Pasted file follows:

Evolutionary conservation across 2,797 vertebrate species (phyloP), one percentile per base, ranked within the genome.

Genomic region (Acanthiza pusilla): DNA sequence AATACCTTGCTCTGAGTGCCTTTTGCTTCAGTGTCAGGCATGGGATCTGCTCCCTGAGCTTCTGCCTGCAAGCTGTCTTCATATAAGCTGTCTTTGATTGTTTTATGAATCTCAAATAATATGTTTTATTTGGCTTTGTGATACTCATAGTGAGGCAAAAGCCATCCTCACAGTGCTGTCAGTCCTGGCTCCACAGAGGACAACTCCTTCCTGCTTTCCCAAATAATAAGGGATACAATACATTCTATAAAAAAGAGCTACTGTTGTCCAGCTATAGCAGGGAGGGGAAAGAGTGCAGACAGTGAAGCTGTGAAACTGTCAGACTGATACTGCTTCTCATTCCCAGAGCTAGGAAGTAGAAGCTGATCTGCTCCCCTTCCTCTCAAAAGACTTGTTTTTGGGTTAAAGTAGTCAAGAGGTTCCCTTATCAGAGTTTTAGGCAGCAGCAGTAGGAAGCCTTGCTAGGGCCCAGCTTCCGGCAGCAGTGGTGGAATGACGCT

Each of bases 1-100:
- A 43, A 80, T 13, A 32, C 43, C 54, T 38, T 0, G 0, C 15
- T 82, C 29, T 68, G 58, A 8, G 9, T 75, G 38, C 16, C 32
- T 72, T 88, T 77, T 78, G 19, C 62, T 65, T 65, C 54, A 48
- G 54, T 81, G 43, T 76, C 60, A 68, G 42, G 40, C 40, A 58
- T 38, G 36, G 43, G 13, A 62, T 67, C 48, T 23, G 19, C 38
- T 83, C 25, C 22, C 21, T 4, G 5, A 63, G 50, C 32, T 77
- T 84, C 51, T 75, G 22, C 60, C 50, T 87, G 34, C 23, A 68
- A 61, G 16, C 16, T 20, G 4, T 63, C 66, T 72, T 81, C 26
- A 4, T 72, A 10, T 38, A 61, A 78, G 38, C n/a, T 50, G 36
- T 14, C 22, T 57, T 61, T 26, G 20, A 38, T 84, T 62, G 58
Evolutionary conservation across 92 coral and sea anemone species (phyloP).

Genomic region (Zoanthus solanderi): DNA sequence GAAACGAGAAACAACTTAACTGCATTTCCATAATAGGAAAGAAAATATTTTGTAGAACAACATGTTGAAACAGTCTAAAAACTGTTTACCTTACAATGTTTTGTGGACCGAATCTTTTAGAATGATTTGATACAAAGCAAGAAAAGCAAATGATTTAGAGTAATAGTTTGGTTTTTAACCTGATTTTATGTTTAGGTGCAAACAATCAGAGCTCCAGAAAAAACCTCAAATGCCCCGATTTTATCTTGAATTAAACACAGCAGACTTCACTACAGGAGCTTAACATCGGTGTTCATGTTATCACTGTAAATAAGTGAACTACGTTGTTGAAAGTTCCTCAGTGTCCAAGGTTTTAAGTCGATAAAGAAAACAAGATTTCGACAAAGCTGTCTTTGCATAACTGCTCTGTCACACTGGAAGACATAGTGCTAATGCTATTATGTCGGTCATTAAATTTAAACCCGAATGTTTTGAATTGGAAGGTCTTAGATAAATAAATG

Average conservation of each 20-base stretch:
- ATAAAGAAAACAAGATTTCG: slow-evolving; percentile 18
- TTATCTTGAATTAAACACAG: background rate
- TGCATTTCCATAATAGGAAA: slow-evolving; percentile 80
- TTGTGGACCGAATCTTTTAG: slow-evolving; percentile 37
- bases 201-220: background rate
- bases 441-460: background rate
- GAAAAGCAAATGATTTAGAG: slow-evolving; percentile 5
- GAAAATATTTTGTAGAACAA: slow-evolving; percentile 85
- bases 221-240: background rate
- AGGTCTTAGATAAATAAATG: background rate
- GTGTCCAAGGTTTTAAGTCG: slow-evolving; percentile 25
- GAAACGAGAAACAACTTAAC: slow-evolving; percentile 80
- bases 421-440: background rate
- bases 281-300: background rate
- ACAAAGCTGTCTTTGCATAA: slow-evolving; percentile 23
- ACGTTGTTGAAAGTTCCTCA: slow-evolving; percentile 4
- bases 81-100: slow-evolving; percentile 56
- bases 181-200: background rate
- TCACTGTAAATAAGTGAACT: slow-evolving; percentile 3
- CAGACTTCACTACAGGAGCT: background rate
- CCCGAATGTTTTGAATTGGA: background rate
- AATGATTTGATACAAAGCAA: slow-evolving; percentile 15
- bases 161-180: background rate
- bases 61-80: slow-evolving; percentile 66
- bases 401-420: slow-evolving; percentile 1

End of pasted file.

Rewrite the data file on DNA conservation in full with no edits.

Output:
Evolutionary conservation across 2,797 vertebrate species (phyloP), one percentile per base, ranked within the genome.

Genomic region (Acanthiza pusilla): DNA sequence AATACCTTGCTCTGAGTGCCTTTTGCTTCAGTGTCAGGCATGGGATCTGCTCCCTGAGCTTCTGCCTGCAAGCTGTCTTCATATAAGCTGTCTTTGATTGTTTTATGAATCTCAAATAATATGTTTTATTTGGCTTTGTGATACTCATAGTGAGGCAAAAGCCATCCTCACAGTGCTGTCAGTCCTGGCTCCACAGAGGACAACTCCTTCCTGCTTTCCCAAATAATAAGGGATACAATACATTCTATAAAAAAGAGCTACTGTTGTCCAGCTATAGCAGGGAGGGGAAAGAGTGCAGACAGTGAAGCTGTGAAACTGTCAGACTGATACTGCTTCTCATTCCCAGAGCTAGGAAGTAGAAGCTGATCTGCTCCCCTTCCTCTCAAAAGACTTGTTTTTGGGTTAAAGTAGTCAAGAGGTTCCCTTATCAGAGTTTTAGGCAGCAGCAGTAGGAAGCCTTGCTAGGGCCCAGCTTCCGGCAGCAGTGGTGGAATGACGCT

Each of bases 1-100:
- A 43, A 80, T 13, A 32, C 43, C 54, T 38, T 0, G 0, C 15
- T 82, C 29, T 68, G 58, A 8, G 9, T 75, G 38, C 16, C 32
- T 72, T 88, T 77, T 78, G 19, C 62, T 65, T 65, C 54, A 48
- G 54, T 81, G 43, T 76, C 60, A 68, G 42, G 40, C 40, A 58
- T 38, G 36, G 43, G 13, A 62, T 67, C 48, T 23, G 19, C 38
- T 83, C 25, C 22, C 21, T 4, G 5, A 63, G 50, C 32, T 77
- T 84, C 51, T 75, G 22, C 60, C 50, T 87, G 34, C 23, A 68
- A 61, G 16, C 16, T 20, G 4, T 63, C 66, T 72, T 81, C 26
- A 4, T 72, A 10, T 38, A 61, A 78, G 38, C n/a, T 50, G 36
- T 14, C 22, T 57, T 61, T 26, G 20, A 38, T 84, T 62, G 58
Evolutionary conservation across 92 coral and sea anemone species (phyloP).

Genomic region (Zoanthus solanderi): DNA sequence GAAACGAGAAACAACTTAACTGCATTTCCATAATAGGAAAGAAAATATTTTGTAGAACAACATGTTGAAACAGTCTAAAAACTGTTTACCTTACAATGTTTTGTGGACCGAATCTTTTAGAATGATTTGATACAAAGCAAGAAAAGCAAATGATTTAGAGTAATAGTTTGGTTTTTAACCTGATTTTATGTTTAGGTGCAAACAATCAGAGCTCCAGAAAAAACCTCAAATGCCCCGATTTTATCTTGAATTAAACACAGCAGACTTCACTACAGGAGCTTAACATCGGTGTTCATGTTATCACTGTAAATAAGTGAACTACGTTGTTGAAAGTTCCTCAGTGTCCAAGGTTTTAAGTCGATAAAGAAAACAAGATTTCGACAAAGCTGTCTTTGCATAACTGCTCTGTCACACTGGAAGACATAGTGCTAATGCTATTATGTCGGTCATTAAATTTAAACCCGAATGTTTTGAATTGGAAGGTCTTAGATAAATAAATG

Average conservation of each 20-base stretch:
- ATAAAGAAAACAAGATTTCG: slow-evolving; percentile 18
- TTATCTTGAATTAAACACAG: background rate
- TGCATTTCCATAATAGGAAA: slow-evolving; percentile 80
- TTGTGGACCGAATCTTTTAG: slow-evolving; percentile 37
- bases 201-220: background rate
- bases 441-460: background rate
- GAAAAGCAAATGATTTAGAG: slow-evolving; percentile 5
- GAAAATATTTTGTAGAACAA: slow-evolving; percentile 85
- bases 221-240: background rate
- AGGTCTTAGATAAATAAATG: background rate
- GTGTCCAAGGTTTTAAGTCG: slow-evolving; percentile 25
- GAAACGAGAAACAACTTAAC: slow-evolving; percentile 80
- bases 421-440: background rate
- bases 281-300: background rate
- ACAAAGCTGTCTTTGCATAA: slow-evolving; percentile 23
- ACGTTGTTGAAAGTTCCTCA: slow-evolving; percentile 4
- bases 81-100: slow-evolving; percentile 56
- bases 181-200: background rate
- TCACTGTAAATAAGTGAACT: slow-evolving; percentile 3
- CAGACTTCACTACAGGAGCT: background rate
- CCCGAATGTTTTGAATTGGA: background rate
- AATGATTTGATACAAAGCAA: slow-evolving; percentile 15
- bases 161-180: background rate
- bases 61-80: slow-evolving; percentile 66
- bases 401-420: slow-evolving; percentile 1